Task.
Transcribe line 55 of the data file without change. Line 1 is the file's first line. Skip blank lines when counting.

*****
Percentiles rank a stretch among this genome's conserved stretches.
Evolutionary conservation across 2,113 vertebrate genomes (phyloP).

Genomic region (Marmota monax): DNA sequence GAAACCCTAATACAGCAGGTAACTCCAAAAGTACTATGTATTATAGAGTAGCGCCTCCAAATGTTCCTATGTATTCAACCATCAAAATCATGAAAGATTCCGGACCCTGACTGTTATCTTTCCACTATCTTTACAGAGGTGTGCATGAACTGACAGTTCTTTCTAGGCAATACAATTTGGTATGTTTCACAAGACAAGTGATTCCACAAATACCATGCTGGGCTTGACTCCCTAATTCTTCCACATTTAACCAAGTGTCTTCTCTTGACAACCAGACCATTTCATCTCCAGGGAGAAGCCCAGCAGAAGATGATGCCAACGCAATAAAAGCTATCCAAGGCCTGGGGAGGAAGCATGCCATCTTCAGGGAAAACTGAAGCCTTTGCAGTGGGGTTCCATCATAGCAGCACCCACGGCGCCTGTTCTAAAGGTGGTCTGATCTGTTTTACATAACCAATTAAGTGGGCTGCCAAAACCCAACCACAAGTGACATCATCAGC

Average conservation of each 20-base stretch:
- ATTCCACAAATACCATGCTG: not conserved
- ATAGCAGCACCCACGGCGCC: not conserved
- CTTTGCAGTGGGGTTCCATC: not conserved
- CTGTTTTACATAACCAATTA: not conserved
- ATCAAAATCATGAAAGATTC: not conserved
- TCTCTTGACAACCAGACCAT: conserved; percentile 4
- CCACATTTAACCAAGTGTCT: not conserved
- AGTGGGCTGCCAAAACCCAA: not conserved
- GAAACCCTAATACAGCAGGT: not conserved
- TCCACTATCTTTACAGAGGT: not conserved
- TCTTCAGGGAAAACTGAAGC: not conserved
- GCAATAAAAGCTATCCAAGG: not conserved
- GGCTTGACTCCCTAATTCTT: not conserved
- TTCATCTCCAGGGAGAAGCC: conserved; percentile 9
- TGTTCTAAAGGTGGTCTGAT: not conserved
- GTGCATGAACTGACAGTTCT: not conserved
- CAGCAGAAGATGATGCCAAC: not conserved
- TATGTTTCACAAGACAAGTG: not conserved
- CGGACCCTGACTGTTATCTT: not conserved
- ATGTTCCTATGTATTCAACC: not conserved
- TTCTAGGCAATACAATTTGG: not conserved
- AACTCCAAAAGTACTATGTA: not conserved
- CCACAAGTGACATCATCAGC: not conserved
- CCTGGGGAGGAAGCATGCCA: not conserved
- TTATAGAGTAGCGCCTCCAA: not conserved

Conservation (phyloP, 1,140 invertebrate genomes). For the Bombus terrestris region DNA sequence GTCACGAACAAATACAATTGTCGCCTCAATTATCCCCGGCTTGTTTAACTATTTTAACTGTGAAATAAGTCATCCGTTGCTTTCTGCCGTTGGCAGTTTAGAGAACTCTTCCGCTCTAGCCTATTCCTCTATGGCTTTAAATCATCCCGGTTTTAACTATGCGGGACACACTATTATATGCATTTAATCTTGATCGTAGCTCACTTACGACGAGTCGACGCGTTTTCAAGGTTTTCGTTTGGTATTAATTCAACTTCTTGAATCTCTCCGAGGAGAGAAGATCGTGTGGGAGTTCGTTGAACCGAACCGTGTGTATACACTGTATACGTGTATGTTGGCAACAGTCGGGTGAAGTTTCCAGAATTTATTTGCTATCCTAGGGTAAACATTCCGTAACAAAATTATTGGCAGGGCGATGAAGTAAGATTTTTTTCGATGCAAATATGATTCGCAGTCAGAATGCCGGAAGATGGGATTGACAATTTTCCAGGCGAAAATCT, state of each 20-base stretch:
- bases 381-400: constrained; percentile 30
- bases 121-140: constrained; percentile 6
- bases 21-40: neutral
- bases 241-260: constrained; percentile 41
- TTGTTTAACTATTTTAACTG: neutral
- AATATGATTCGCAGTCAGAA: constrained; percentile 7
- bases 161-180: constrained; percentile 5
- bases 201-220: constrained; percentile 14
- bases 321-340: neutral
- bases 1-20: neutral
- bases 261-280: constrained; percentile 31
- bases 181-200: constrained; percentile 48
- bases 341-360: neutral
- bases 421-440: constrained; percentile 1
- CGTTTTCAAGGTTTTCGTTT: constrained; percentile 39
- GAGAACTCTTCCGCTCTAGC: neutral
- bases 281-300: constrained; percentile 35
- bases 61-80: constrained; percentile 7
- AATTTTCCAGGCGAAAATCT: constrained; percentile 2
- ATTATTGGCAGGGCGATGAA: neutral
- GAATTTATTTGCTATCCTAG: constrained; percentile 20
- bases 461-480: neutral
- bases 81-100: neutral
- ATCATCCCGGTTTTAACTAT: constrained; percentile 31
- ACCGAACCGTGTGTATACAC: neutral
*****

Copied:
- ACCGAACCGTGTGTATACAC: neutral